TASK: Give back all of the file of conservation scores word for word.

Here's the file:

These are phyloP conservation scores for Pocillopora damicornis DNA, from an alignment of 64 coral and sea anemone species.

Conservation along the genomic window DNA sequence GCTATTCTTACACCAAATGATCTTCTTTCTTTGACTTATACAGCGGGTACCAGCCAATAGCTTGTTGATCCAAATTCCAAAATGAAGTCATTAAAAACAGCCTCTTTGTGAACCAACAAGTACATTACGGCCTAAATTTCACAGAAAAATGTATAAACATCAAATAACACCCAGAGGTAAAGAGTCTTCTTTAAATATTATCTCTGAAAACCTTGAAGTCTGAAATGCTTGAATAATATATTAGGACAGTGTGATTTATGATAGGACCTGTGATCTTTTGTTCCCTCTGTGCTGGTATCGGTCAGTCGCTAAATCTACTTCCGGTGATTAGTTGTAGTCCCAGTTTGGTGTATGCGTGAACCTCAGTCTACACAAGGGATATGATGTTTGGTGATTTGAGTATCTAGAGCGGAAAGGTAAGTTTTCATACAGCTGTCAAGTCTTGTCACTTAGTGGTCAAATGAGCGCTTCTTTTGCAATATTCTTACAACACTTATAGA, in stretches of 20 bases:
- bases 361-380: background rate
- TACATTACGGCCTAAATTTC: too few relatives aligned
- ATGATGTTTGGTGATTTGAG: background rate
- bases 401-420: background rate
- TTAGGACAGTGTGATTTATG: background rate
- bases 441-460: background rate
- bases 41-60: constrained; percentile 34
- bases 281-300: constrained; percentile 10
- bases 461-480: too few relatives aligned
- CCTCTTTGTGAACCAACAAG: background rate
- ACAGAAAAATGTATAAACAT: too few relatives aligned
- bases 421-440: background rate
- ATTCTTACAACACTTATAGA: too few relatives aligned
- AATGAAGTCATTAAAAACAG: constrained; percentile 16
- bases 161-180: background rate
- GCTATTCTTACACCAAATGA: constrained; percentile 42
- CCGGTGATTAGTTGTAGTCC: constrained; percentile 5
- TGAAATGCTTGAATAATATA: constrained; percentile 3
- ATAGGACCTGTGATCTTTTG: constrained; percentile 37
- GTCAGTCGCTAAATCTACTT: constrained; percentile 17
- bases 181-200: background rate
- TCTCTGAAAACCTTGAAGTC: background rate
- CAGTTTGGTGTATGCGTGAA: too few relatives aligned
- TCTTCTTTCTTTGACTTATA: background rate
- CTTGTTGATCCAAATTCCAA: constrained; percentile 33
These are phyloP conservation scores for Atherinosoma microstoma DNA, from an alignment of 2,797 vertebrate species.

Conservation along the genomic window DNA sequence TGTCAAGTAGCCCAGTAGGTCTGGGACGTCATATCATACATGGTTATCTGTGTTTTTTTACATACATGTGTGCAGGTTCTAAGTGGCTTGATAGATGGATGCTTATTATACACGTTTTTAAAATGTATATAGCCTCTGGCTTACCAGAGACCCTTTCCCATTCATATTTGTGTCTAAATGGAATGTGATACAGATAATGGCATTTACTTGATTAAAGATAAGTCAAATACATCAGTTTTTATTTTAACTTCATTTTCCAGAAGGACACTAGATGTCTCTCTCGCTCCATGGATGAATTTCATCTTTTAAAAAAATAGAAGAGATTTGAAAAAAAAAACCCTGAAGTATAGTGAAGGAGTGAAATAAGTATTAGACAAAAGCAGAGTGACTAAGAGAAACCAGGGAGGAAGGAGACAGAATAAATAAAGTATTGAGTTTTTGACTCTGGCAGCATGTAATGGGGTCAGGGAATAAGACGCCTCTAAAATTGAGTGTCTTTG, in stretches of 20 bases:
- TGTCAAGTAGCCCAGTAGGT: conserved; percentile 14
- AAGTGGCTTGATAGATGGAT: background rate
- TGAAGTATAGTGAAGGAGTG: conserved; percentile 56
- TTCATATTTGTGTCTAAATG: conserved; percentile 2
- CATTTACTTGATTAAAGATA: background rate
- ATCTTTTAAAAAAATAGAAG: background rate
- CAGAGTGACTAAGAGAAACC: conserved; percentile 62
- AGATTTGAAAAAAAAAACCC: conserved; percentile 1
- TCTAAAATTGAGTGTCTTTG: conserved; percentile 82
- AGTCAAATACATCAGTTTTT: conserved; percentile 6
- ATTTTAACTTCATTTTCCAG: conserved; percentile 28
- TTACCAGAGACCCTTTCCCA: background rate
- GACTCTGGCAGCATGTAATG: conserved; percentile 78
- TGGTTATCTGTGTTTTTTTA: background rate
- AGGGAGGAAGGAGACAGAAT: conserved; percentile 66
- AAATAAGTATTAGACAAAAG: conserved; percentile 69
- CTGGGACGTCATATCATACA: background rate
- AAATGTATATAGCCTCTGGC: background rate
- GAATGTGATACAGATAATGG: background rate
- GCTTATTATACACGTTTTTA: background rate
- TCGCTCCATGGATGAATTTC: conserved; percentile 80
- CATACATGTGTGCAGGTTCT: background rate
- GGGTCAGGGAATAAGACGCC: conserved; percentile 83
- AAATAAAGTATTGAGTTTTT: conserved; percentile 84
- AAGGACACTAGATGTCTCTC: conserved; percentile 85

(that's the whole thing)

These are phyloP conservation scores for Pocillopora damicornis DNA, from an alignment of 64 coral and sea anemone species.

Conservation along the genomic window DNA sequence GCTATTCTTACACCAAATGATCTTCTTTCTTTGACTTATACAGCGGGTACCAGCCAATAGCTTGTTGATCCAAATTCCAAAATGAAGTCATTAAAAACAGCCTCTTTGTGAACCAACAAGTACATTACGGCCTAAATTTCACAGAAAAATGTATAAACATCAAATAACACCCAGAGGTAAAGAGTCTTCTTTAAATATTATCTCTGAAAACCTTGAAGTCTGAAATGCTTGAATAATATATTAGGACAGTGTGATTTATGATAGGACCTGTGATCTTTTGTTCCCTCTGTGCTGGTATCGGTCAGTCGCTAAATCTACTTCCGGTGATTAGTTGTAGTCCCAGTTTGGTGTATGCGTGAACCTCAGTCTACACAAGGGATATGATGTTTGGTGATTTGAGTATCTAGAGCGGAAAGGTAAGTTTTCATACAGCTGTCAAGTCTTGTCACTTAGTGGTCAAATGAGCGCTTCTTTTGCAATATTCTTACAACACTTATAGA, in stretches of 20 bases:
- bases 361-380: background rate
- TACATTACGGCCTAAATTTC: too few relatives aligned
- ATGATGTTTGGTGATTTGAG: background rate
- bases 401-420: background rate
- TTAGGACAGTGTGATTTATG: background rate
- bases 441-460: background rate
- bases 41-60: constrained; percentile 34
- bases 281-300: constrained; percentile 10
- bases 461-480: too few relatives aligned
- CCTCTTTGTGAACCAACAAG: background rate
- ACAGAAAAATGTATAAACAT: too few relatives aligned
- bases 421-440: background rate
- ATTCTTACAACACTTATAGA: too few relatives aligned
- AATGAAGTCATTAAAAACAG: constrained; percentile 16
- bases 161-180: background rate
- GCTATTCTTACACCAAATGA: constrained; percentile 42
- CCGGTGATTAGTTGTAGTCC: constrained; percentile 5
- TGAAATGCTTGAATAATATA: constrained; percentile 3
- ATAGGACCTGTGATCTTTTG: constrained; percentile 37
- GTCAGTCGCTAAATCTACTT: constrained; percentile 17
- bases 181-200: background rate
- TCTCTGAAAACCTTGAAGTC: background rate
- CAGTTTGGTGTATGCGTGAA: too few relatives aligned
- TCTTCTTTCTTTGACTTATA: background rate
- CTTGTTGATCCAAATTCCAA: constrained; percentile 33
These are phyloP conservation scores for Atherinosoma microstoma DNA, from an alignment of 2,797 vertebrate species.

Conservation along the genomic window DNA sequence TGTCAAGTAGCCCAGTAGGTCTGGGACGTCATATCATACATGGTTATCTGTGTTTTTTTACATACATGTGTGCAGGTTCTAAGTGGCTTGATAGATGGATGCTTATTATACACGTTTTTAAAATGTATATAGCCTCTGGCTTACCAGAGACCCTTTCCCATTCATATTTGTGTCTAAATGGAATGTGATACAGATAATGGCATTTACTTGATTAAAGATAAGTCAAATACATCAGTTTTTATTTTAACTTCATTTTCCAGAAGGACACTAGATGTCTCTCTCGCTCCATGGATGAATTTCATCTTTTAAAAAAATAGAAGAGATTTGAAAAAAAAAACCCTGAAGTATAGTGAAGGAGTGAAATAAGTATTAGACAAAAGCAGAGTGACTAAGAGAAACCAGGGAGGAAGGAGACAGAATAAATAAAGTATTGAGTTTTTGACTCTGGCAGCATGTAATGGGGTCAGGGAATAAGACGCCTCTAAAATTGAGTGTCTTTG, in stretches of 20 bases:
- TGTCAAGTAGCCCAGTAGGT: conserved; percentile 14
- AAGTGGCTTGATAGATGGAT: background rate
- TGAAGTATAGTGAAGGAGTG: conserved; percentile 56
- TTCATATTTGTGTCTAAATG: conserved; percentile 2
- CATTTACTTGATTAAAGATA: background rate
- ATCTTTTAAAAAAATAGAAG: background rate
- CAGAGTGACTAAGAGAAACC: conserved; percentile 62
- AGATTTGAAAAAAAAAACCC: conserved; percentile 1
- TCTAAAATTGAGTGTCTTTG: conserved; percentile 82
- AGTCAAATACATCAGTTTTT: conserved; percentile 6
- ATTTTAACTTCATTTTCCAG: conserved; percentile 28
- TTACCAGAGACCCTTTCCCA: background rate
- GACTCTGGCAGCATGTAATG: conserved; percentile 78
- TGGTTATCTGTGTTTTTTTA: background rate
- AGGGAGGAAGGAGACAGAAT: conserved; percentile 66
- AAATAAGTATTAGACAAAAG: conserved; percentile 69
- CTGGGACGTCATATCATACA: background rate
- AAATGTATATAGCCTCTGGC: background rate
- GAATGTGATACAGATAATGG: background rate
- GCTTATTATACACGTTTTTA: background rate
- TCGCTCCATGGATGAATTTC: conserved; percentile 80
- CATACATGTGTGCAGGTTCT: background rate
- GGGTCAGGGAATAAGACGCC: conserved; percentile 83
- AAATAAAGTATTGAGTTTTT: conserved; percentile 84
- AAGGACACTAGATGTCTCTC: conserved; percentile 85